According to The American Academy of Dermatology, skin cancer is the most common form of cancer in the United States. Your chances of being diagnosed with skin cancer is even higher if you are male, Caucasian, or over the age of sixty-five–though skin cancer can strike regardless of age, gender, or race.
Now that we’ve got all that bad news out of the way, it’s time for some very good news: regular, comprehensive self-examinations can save your life. When melanoma, (the deadliest form of skin cancer), is caught early, the survival rate is an impressive 98%. The outlook is even brighter for basal cell and squamous cell carcinomas, the two most common forms of skin cancer.
The fact that skin cancer is so easily treatable makes deaths and disfigurations due to the disease even more tragic. You owe it to yourself to perform regular self-examinations.
The process of conducting a self-examination is straightforward–and, once you have gotten used to it, it should only take about ten minutes. The Skin Cancer Foundation recommends performing a full body self-examination once per month–but, if you have a history of skin cancer or other prominent risk factors, your dermatologist may recommend a different schedule.
With the help of a hand mirror, a full-length wall mirror, and a stool, carefully examine every inch of your skin. You should also use a comb or a hair drier to pull your hair away from your scalp in order to examine the top of your head. As you examine your skin, use a body map (which you can download free of charge from the Skin Cancer Foundation’s website) in order to record the location, shape, size, and color of every freckle, mole, birthmark, bump, sore, scab, or scaly patch. This will allow you to track any significant changes, and to be alert for any potential warning signs of skin cancer.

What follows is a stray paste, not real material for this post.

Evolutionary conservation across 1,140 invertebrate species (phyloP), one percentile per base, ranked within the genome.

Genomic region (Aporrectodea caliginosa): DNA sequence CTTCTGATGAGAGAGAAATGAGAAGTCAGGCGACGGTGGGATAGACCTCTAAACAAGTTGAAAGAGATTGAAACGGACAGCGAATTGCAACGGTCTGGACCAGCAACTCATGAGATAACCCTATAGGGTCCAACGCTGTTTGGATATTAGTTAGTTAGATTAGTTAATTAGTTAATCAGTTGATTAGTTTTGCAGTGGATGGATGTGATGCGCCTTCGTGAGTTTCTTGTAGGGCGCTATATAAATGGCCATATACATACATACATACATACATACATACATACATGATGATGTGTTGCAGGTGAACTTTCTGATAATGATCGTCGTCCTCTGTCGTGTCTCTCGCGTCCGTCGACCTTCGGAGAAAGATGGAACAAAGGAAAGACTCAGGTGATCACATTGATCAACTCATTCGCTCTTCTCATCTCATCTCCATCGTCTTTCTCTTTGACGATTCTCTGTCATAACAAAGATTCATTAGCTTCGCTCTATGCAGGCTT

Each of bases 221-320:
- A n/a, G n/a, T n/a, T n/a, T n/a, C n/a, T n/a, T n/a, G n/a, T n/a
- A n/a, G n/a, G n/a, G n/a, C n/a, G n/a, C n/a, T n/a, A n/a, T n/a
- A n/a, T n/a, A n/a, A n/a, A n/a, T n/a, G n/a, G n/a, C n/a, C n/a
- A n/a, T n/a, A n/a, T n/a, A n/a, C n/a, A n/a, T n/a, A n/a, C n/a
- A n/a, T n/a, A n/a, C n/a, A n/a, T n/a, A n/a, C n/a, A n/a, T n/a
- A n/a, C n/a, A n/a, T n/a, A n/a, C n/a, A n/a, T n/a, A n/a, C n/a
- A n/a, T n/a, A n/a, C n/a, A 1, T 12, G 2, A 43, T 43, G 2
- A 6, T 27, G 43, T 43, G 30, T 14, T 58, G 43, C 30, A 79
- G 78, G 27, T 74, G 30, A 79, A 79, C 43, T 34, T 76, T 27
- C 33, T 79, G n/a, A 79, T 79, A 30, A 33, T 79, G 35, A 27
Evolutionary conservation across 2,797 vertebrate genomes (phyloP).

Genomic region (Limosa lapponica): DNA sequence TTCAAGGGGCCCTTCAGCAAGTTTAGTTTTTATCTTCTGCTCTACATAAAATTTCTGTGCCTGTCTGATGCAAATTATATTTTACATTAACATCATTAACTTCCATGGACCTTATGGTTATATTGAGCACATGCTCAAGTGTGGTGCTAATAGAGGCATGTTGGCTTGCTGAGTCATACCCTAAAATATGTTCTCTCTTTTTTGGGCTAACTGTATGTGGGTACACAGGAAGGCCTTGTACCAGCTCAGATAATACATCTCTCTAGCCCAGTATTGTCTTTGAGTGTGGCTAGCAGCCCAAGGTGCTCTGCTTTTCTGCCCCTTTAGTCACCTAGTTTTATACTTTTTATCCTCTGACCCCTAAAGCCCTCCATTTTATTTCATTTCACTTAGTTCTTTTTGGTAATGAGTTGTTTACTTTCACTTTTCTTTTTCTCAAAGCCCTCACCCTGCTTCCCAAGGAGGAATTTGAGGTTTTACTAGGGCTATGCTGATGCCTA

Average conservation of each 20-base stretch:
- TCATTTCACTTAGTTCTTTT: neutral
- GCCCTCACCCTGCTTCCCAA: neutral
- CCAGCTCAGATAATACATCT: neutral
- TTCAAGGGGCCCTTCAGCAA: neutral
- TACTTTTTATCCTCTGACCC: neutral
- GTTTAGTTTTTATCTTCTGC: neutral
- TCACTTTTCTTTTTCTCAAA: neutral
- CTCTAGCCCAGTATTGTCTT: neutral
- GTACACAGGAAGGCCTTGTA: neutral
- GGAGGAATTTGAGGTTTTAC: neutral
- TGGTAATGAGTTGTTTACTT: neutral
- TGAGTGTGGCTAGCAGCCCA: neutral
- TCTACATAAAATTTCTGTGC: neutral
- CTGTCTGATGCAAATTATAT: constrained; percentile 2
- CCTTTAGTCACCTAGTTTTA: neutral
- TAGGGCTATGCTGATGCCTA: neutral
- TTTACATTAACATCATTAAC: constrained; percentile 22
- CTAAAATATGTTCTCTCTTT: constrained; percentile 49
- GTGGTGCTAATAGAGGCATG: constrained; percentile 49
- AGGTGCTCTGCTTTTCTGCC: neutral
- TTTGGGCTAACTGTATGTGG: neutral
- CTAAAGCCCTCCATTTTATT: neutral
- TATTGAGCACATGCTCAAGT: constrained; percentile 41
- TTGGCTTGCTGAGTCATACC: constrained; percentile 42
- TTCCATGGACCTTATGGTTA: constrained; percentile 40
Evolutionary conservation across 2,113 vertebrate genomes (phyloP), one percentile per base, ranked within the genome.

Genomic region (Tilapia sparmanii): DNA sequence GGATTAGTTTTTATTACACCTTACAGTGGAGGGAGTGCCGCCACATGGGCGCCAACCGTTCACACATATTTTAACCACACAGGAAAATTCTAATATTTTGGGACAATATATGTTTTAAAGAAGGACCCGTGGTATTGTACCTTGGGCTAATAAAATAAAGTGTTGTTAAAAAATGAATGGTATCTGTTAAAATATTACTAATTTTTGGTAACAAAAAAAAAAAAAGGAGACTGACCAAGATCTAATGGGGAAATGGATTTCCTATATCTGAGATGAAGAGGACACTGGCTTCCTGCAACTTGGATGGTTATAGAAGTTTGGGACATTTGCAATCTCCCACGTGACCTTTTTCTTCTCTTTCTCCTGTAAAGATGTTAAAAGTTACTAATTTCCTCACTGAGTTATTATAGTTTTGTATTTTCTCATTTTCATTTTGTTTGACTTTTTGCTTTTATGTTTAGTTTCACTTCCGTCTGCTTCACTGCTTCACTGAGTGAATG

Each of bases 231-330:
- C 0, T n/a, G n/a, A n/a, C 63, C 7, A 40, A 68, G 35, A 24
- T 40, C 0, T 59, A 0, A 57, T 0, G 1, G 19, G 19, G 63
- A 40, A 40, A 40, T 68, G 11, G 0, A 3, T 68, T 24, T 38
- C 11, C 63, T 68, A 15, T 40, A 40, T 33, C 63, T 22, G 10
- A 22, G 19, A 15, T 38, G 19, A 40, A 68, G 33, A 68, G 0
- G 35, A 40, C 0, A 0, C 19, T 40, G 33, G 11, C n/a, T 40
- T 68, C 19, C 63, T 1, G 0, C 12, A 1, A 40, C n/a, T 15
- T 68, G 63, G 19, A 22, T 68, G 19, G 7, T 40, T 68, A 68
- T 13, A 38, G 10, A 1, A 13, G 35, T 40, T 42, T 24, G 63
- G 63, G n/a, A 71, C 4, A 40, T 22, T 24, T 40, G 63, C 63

The most common warning signs include: an unexplained sore that does not heal, pigment that “leaks” from the border of a mole into the surrounding skin, redness that spreads out in a similar fashion, marks that are painful or itchy, marks that change appearance between exams, and wart-like growths. Keep in mind the ABCDE’s of irregular moles as well: any mole that is Asymmetrical, has irregular Borders, strange or irregular Colors, a Diameter larger than a pencil’s eraser, or Evolves quickly could be a threat.
If you have any doubts about what you have found in a self-examination, the safest course of action is to visit your dermatologist. Schedule an appointment with a BHSkin provider online here!